Las Vegas Home Sales Hit Highest Level for a March Since 2006

Mortgage & Real Estate

Las Vegas-area home sales rose in March to a level not seen in six years, according to new figures compiled by DataQuick.

The sales boost was aided by a record number of absentee purchases, the most new-home sales seen in a month since mid-2010, and strength in the market for homes priced below $200,000.

During the month, 5,020 new and existing homes/condominiums closed escrow in the Las Vegas/Paradise metro area, up 18.4% from February and 1.4% from a year ago. This is the highest number of sales for a March recorded by DataQuick since 2006, when 8,486 homes changed hands. (DataQuick has kept tabs on the Vegas market since 1994.)

The median price paid for new and existing homes/condos in March rose 2.7% from the prior month to $115,000, but fell 1.7% compared to the year ago.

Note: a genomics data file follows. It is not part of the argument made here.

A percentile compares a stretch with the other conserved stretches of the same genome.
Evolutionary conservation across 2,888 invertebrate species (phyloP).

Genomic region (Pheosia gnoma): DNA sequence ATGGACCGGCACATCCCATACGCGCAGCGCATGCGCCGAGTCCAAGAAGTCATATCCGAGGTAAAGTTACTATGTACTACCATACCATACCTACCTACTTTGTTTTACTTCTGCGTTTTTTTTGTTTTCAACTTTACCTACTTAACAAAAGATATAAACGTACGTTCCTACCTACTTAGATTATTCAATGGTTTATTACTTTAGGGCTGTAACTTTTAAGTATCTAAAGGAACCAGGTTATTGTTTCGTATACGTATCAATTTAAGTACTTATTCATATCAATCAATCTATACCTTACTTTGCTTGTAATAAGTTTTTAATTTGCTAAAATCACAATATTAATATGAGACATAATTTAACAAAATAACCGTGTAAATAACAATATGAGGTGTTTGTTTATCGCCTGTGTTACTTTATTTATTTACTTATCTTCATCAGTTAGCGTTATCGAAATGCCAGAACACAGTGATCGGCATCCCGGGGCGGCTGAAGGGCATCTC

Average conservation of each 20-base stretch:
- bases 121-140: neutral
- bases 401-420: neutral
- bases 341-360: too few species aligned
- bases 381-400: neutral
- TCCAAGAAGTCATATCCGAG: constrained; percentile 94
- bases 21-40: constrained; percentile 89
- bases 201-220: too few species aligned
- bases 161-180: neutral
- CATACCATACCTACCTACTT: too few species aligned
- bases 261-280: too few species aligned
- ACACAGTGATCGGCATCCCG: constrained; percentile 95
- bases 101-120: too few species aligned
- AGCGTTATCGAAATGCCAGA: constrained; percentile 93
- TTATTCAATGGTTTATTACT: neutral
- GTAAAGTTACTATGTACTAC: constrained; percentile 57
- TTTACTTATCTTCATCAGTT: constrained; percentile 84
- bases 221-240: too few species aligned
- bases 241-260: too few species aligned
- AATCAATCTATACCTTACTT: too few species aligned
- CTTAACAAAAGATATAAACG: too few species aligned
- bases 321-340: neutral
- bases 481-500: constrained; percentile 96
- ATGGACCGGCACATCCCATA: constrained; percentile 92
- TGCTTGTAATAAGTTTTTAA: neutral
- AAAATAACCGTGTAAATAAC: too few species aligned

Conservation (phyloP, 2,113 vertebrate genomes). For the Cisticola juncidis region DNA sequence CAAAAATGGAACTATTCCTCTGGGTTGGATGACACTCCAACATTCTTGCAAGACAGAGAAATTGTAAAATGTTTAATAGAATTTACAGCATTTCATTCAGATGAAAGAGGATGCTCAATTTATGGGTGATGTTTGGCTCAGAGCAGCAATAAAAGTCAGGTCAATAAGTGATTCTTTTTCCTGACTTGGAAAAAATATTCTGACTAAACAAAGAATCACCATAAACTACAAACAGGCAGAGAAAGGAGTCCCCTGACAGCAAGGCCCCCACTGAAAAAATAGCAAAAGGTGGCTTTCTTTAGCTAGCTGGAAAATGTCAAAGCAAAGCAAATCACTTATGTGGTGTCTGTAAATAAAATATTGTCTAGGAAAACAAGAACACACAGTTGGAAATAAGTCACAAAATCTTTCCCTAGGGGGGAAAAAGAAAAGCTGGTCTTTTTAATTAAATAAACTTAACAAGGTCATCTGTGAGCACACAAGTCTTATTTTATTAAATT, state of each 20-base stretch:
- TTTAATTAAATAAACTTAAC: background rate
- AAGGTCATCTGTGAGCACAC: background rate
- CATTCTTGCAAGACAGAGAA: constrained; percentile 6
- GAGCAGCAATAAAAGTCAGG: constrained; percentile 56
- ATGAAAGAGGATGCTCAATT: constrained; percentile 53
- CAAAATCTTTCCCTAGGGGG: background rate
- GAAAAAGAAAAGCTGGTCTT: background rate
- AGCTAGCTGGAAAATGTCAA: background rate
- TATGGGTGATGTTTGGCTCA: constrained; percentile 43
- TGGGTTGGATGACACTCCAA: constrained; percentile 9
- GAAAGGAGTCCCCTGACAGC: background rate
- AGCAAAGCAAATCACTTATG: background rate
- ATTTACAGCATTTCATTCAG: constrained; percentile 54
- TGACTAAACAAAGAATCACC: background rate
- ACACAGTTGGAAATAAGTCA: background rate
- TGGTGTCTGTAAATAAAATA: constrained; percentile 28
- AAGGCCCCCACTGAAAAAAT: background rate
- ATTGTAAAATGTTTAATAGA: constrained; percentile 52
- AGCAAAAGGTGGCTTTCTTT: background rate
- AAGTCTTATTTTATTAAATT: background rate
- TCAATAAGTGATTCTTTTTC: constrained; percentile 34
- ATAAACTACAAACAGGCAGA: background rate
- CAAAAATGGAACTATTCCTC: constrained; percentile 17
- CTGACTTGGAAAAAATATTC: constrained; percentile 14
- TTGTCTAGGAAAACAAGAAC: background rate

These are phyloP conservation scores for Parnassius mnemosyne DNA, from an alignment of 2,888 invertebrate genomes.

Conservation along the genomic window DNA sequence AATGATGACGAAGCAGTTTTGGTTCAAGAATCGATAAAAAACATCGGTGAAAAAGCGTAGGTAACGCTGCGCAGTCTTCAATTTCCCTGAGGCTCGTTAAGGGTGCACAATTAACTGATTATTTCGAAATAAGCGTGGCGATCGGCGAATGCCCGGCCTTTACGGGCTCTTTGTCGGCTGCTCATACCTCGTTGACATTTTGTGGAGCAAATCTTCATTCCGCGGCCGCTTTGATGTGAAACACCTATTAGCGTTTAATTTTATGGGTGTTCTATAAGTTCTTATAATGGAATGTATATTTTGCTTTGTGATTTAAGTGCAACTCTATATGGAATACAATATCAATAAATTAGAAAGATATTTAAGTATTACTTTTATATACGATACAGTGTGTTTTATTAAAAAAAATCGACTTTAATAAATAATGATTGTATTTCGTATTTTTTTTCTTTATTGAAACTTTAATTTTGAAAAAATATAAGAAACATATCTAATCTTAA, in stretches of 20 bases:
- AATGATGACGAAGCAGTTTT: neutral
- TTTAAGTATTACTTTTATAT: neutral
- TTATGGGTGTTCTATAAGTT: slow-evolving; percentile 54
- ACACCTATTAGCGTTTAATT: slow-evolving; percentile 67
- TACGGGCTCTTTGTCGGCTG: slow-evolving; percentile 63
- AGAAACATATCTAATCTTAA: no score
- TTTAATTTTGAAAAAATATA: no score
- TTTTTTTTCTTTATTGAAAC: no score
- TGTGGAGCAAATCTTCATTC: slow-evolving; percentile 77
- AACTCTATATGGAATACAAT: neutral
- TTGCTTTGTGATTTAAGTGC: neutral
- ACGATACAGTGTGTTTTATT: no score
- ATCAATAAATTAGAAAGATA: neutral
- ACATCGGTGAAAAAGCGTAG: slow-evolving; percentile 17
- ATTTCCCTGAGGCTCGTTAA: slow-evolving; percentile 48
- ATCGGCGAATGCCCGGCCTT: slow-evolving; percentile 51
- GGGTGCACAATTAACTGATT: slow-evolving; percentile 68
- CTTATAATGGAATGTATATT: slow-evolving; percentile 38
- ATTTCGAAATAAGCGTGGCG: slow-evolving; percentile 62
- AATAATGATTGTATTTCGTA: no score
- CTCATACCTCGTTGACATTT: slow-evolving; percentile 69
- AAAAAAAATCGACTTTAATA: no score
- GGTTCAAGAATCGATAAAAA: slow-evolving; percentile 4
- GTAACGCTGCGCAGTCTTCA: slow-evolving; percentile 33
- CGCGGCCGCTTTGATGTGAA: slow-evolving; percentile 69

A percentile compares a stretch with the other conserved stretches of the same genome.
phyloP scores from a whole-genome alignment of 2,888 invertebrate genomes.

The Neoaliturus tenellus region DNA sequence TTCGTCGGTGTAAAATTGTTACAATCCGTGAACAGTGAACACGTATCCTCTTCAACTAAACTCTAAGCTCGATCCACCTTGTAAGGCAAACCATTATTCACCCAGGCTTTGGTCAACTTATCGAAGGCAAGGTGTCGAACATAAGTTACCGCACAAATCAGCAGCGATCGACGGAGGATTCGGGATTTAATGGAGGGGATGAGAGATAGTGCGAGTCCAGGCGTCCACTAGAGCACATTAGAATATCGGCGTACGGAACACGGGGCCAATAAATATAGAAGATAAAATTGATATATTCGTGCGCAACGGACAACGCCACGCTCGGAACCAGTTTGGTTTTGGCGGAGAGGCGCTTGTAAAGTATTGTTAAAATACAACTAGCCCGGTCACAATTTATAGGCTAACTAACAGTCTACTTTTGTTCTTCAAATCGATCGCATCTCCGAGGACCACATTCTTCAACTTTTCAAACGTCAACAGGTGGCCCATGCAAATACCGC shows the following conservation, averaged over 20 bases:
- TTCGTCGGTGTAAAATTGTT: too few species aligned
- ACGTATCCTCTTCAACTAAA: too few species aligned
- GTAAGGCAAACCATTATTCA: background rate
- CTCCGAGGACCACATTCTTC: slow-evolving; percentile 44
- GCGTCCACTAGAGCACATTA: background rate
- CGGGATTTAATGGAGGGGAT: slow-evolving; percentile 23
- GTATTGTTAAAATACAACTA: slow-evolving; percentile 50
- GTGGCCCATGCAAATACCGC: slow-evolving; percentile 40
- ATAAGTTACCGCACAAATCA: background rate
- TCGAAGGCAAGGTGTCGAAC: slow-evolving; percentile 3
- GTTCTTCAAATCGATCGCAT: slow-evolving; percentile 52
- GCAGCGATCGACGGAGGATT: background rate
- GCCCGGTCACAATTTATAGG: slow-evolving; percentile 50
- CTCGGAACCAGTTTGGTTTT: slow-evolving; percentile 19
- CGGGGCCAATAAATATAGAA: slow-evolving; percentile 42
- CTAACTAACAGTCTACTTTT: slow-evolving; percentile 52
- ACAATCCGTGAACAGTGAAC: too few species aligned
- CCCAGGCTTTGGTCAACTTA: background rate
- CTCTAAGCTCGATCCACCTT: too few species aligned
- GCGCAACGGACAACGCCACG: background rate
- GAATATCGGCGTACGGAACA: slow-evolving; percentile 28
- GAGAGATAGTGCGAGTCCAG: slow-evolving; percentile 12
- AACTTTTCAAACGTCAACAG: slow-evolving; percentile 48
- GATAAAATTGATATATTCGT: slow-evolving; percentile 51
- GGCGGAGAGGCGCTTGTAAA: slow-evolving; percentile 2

The median home price paid has risen for two consecutive months. But prior to that, values had been sliding for 18 consecutive months. (The March 2012 to March 2011 decline is the smallest seen during that period.)

“Recent data on Las Vegas definitely indicate the market is improving,” DataQuick president John Walsh told this publication. But asked if prices in the market could be bottoming out, he added, “We don’t think they have hit bottom yet.”

Walsh noted there are troubling trends remaining, including a high percentage of investor purchases. “This does indicate that we are close to the bottom, and at these prices there are buyers,” said Walsh.

“However, the number of potential investors and the amount of money they are willing to invest in Las Vegas isn’t inexhaustible,” he said. “At some point, in order to return to a more normal market, the percent of owner-occupied purchases is going to have to significantly increase.”

Other factors preventing the market from bottoming include a continuing high REO inventory levels as well as regulation and political pressure that slow foreclosures. While these continue to reduce available inventory, putting a downward pressure on prices, they are “only pushing the problem down the road,” Walsh said.


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